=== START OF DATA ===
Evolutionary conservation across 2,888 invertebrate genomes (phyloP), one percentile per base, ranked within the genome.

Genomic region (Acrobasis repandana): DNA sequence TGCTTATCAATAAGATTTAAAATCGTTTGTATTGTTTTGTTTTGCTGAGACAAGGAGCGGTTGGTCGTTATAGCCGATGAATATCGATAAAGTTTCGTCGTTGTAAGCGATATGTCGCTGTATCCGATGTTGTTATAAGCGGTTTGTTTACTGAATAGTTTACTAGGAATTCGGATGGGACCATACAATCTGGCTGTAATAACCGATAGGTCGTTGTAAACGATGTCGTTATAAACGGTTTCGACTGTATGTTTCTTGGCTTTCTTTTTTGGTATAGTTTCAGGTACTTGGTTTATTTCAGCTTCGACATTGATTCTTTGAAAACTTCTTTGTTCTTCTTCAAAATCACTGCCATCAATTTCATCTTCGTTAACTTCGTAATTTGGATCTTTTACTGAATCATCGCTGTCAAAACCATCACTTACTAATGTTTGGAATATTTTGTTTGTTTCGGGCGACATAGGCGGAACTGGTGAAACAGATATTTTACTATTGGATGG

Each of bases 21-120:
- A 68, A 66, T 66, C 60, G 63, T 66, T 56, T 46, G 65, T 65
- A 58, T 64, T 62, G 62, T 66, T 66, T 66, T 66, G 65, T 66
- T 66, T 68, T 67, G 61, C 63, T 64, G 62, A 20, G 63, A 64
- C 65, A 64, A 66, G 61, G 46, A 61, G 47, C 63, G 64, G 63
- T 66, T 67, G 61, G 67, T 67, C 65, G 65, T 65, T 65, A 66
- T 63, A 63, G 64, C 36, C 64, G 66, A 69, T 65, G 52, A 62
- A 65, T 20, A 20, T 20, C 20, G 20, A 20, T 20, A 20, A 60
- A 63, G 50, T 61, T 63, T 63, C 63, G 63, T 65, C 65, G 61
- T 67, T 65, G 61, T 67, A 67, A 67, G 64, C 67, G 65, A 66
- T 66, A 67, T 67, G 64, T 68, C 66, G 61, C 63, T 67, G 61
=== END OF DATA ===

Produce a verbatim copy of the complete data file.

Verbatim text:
Evolutionary conservation across 2,888 invertebrate genomes (phyloP), one percentile per base, ranked within the genome.

Genomic region (Acrobasis repandana): DNA sequence TGCTTATCAATAAGATTTAAAATCGTTTGTATTGTTTTGTTTTGCTGAGACAAGGAGCGGTTGGTCGTTATAGCCGATGAATATCGATAAAGTTTCGTCGTTGTAAGCGATATGTCGCTGTATCCGATGTTGTTATAAGCGGTTTGTTTACTGAATAGTTTACTAGGAATTCGGATGGGACCATACAATCTGGCTGTAATAACCGATAGGTCGTTGTAAACGATGTCGTTATAAACGGTTTCGACTGTATGTTTCTTGGCTTTCTTTTTTGGTATAGTTTCAGGTACTTGGTTTATTTCAGCTTCGACATTGATTCTTTGAAAACTTCTTTGTTCTTCTTCAAAATCACTGCCATCAATTTCATCTTCGTTAACTTCGTAATTTGGATCTTTTACTGAATCATCGCTGTCAAAACCATCACTTACTAATGTTTGGAATATTTTGTTTGTTTCGGGCGACATAGGCGGAACTGGTGAAACAGATATTTTACTATTGGATGG

Each of bases 21-120:
- A 68, A 66, T 66, C 60, G 63, T 66, T 56, T 46, G 65, T 65
- A 58, T 64, T 62, G 62, T 66, T 66, T 66, T 66, G 65, T 66
- T 66, T 68, T 67, G 61, C 63, T 64, G 62, A 20, G 63, A 64
- C 65, A 64, A 66, G 61, G 46, A 61, G 47, C 63, G 64, G 63
- T 66, T 67, G 61, G 67, T 67, C 65, G 65, T 65, T 65, A 66
- T 63, A 63, G 64, C 36, C 64, G 66, A 69, T 65, G 52, A 62
- A 65, T 20, A 20, T 20, C 20, G 20, A 20, T 20, A 20, A 60
- A 63, G 50, T 61, T 63, T 63, C 63, G 63, T 65, C 65, G 61
- T 67, T 65, G 61, T 67, A 67, A 67, G 64, C 67, G 65, A 66
- T 66, A 67, T 67, G 64, T 68, C 66, G 61, C 63, T 67, G 61